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  • Dutch Photonics Strives for Smaller, Faster and Cheaper

Dec 2010
Marie Freebody, Contributing Editor,

Located in North-West Europe and bordering the North Sea, Belgium and Germany, the Netherlands is well positioned as a key trading center. It has excellent transport links, including Schiphol Airport in Amsterdam, recognized as one of the major hubs in Europe, as well as the Port of Rotterdam, Europe’s largest seaport.

It is little surprise then that it is home to many successful photonics companies and attracts a global photonics presence.

The Netherlands’ approximately 200 photonics companies together generate an annual turnover of about €5.5 billion ($7.7 billion). Two photonics powerhouses that together contribute approximately 70 percent of this revenue are electronics giant Philips of Amsterdam and lithography specialist ASML of Veldhoven.

Top: In the foyer of the newly renovated Concert Hall Frits Philips Eindhoven in the Netherlands, ceiling-mounted LEDs from Philips Design Consulting provide illuminated pathways to guide people to the bar during the break. Bottom: Inside the hall, Philips aims to influence people’s experiences through the application of light, images and sound. Center: Schiphol Airport in Amsterdam showcases the Innovative Gate, which was designed by Philips to provide air passengers with a more pleasurable and relaxing experience. Top and bottom photos courtesy of Frank Tielemans; center images courtesy of Intos Interior Contracting.

Traditionally, the strength of Dutch photonics has been in lighting, driven primarily by Philips, and in manufacturing for high-end applications such as semiconductor chips, which is largely dominated by ASML.

The Dutch government is keen to support growth in these areas, and 2010 has seen the initiation of the second phase of a two-part road map for its photonics industry.

The road map began in 2006 with the creation of the Innovation-Oriented Research Programme Photonic Devices committee. Established with the support of the Dutch ministry of economic affairs, the program was awarded a budget of more than €20 million ($28 million) and tasked with bringing more focus and momentum to Dutch photonics.

The ultimate aim is to rank Dutch research and companies right up there with those of the seven leading countries in two key areas: advanced light sources and detection systems, and the application of photonic devices in health and medicine.

From 2006 to 2009, the focus was on developing advanced light sources and detection systems. This year saw the start of a four-year program that turned the country’s focus toward developing new photonic devices based on generic technology, health care and medicine.

Another Dutch organization whose goal is to cultivate a healthy industry is the Photonics Cluster Netherlands (PCN), which was initiated by the Dutch Society for Photonics. Co-supported by TNO Science and Industry in Delft, it will provide a platform for knowledge transfer in photonics for industry and academia in the country.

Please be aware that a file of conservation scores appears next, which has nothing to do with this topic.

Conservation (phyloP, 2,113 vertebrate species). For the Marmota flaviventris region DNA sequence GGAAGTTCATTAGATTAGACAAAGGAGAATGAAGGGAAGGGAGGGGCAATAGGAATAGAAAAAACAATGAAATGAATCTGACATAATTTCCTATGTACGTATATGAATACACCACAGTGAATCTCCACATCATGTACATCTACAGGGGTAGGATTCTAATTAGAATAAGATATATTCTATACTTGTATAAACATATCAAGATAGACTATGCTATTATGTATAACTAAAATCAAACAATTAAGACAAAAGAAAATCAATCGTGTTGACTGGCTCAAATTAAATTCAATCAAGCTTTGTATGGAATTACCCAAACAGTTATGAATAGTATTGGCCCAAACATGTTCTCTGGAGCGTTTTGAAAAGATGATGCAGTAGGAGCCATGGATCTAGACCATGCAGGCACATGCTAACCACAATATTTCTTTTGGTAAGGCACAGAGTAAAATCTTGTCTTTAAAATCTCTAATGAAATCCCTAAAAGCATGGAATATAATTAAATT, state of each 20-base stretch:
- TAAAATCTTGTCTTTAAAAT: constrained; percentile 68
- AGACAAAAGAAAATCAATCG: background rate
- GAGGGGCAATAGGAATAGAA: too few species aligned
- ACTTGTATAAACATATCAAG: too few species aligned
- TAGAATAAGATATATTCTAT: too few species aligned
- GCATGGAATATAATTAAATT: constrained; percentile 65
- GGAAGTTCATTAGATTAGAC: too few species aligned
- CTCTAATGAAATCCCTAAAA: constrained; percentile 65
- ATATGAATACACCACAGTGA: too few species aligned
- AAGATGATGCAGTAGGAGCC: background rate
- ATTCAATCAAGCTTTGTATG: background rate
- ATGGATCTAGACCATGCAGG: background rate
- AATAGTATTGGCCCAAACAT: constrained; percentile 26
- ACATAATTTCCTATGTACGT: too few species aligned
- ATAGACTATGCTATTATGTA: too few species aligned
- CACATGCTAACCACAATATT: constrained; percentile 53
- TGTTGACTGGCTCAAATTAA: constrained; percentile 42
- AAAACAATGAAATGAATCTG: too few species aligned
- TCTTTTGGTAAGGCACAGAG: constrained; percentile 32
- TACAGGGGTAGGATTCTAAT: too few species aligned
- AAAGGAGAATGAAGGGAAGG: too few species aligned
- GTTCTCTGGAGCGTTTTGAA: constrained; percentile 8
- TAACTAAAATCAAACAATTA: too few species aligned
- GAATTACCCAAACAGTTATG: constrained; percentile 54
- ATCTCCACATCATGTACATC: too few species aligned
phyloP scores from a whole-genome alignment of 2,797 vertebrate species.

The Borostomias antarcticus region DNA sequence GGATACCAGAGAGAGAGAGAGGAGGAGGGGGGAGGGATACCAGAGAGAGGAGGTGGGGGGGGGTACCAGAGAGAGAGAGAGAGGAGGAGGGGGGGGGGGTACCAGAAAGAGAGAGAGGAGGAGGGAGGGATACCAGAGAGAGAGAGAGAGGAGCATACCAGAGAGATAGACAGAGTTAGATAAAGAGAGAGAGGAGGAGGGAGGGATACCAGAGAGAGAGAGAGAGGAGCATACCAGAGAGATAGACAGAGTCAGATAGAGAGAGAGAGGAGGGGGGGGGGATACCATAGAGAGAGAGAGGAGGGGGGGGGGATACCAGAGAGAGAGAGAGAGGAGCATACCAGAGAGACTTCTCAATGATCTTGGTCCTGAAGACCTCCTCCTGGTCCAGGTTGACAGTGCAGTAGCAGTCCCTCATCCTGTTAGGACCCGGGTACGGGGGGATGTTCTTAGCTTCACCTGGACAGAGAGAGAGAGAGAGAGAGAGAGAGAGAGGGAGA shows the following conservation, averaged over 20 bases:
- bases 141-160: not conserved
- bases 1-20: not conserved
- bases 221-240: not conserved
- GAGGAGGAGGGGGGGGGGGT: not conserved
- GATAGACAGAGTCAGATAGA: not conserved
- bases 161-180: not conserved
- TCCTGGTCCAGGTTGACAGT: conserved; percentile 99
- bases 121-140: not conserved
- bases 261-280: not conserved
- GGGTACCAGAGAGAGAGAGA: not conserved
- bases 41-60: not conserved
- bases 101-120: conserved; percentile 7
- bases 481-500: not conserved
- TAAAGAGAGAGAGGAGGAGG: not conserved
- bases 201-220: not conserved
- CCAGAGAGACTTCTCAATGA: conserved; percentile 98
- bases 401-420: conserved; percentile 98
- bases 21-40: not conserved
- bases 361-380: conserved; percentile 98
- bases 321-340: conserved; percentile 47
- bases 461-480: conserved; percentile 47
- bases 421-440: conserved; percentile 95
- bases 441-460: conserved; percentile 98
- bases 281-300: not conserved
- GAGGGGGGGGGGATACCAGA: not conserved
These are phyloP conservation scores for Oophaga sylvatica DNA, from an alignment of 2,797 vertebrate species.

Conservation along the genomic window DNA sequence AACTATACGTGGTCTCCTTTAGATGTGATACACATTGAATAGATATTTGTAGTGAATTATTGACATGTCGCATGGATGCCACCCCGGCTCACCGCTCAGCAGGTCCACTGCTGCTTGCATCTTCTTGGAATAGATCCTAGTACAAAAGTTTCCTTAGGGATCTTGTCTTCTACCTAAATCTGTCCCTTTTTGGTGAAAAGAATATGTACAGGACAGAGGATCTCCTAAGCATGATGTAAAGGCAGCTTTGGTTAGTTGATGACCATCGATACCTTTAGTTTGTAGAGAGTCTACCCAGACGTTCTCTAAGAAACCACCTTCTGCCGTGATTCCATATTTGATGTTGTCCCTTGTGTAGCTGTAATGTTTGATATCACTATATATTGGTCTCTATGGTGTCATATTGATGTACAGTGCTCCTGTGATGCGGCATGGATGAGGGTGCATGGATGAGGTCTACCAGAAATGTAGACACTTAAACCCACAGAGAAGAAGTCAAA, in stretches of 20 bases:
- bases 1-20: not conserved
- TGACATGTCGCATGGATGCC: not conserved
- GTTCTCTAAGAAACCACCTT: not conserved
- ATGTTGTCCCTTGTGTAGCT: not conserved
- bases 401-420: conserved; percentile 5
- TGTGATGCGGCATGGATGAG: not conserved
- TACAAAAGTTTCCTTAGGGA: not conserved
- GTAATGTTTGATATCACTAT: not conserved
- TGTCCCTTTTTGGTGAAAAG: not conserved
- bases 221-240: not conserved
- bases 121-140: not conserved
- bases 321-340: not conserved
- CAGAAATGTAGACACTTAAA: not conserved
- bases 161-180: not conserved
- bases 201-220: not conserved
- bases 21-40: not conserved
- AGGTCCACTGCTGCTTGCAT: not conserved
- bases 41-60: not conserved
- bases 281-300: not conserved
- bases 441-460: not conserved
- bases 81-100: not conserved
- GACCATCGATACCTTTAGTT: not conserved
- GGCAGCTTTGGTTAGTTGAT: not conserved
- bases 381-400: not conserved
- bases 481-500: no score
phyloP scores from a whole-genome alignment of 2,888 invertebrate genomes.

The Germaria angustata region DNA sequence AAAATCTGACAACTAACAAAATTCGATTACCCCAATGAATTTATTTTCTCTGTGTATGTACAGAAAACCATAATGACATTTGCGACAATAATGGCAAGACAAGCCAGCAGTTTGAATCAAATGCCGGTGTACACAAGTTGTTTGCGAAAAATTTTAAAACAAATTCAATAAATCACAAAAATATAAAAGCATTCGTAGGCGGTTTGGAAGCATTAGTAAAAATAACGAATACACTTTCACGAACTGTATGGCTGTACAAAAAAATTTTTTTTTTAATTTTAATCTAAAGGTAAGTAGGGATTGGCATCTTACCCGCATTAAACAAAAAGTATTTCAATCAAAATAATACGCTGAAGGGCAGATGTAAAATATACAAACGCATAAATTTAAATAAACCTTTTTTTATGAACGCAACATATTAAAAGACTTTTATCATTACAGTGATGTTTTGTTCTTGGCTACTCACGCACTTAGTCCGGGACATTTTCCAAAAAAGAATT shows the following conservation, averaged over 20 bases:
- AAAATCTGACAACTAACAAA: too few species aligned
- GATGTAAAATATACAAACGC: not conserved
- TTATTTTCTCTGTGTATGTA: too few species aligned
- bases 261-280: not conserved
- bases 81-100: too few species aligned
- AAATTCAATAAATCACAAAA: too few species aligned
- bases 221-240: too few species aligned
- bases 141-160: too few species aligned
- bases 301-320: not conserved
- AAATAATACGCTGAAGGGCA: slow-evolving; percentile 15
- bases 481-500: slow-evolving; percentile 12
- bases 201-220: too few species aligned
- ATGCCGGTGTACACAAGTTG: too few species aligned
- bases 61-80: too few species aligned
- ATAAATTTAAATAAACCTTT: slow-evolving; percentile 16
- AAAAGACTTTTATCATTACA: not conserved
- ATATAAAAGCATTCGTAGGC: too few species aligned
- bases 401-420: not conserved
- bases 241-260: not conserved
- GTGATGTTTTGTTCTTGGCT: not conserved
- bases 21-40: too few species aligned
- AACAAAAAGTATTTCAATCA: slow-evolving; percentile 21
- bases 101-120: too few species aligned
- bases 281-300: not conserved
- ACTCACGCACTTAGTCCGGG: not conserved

“The PCN focuses on strengthening the network of photonics companies and research groups, both within the Netherlands and abroad,” said Bart Snijders, PCN chairman and business developer at TNO Science and Industry. “The network activities are mainly targeted at increasing the economic activity in the field of photonics.”

Philips enjoys a well-established culture of working closely with research groups and industry. Although it has multiple sites throughout the world, with sectors covering lighting, health care and consumer lifestyles, the technology innovation is mainly concentrated in the Eindhoven region of the Netherlands.

Dutch concert hall gets an LED makeover

Three years ago, Wim Vringer, director of the Concert Hall Frits Philips Eindhoven, imagined a new experience for concertgoers that involved light, images and sound. Now, thanks to Philips Design Consulting, his vision has become a reality.

“The Concert Hall Frits Philips Eindhoven is regarded by some as one of the finest concert venues in Europe, mainly due to its excellent acoustics,” said Menno Dieperink, art director at Philips Design. “There was a feeling that the communal areas and exterior still had something of a provincial feel. Vringer wanted to offer his public a world-class environment to match the quality of the concert halls and of the performing artists.”

The results include illuminated pathways that use built-in ceiling LEDs from Philips to subtly guide people to the bar during breaks; three Italian chandeliers to add a touch of grandeur to the ambience; and a 13-m purpose-built couch with integrated LEDs that illuminate a path between people as they sit in various positions along its length.

Philips Design has an 85-year history in the Netherlands and abroad. Jos Stuyfzand, director of the company’s Ambient Experience Design, said, “The first Ambient Experience environments were in health care facilities, where they help to ease patient anxiety, improve conditions for staff and boost the external image of the hospital or clinic – an important consideration in an ever-commercializing health care landscape. We now also implement Philips Ambient Experience Design in other sectors, like hospitality and transport.”

An example of this can be found at the Innovative Gate at Schiphol Airport, where Philips aims to provide a more pleasurable and relaxing experience than your average departure gate offers with a combination of LEDs, multimedia and physical restyling. The new gate also is said to help airlines speed up security and check-in processes as well as to boost their brand image.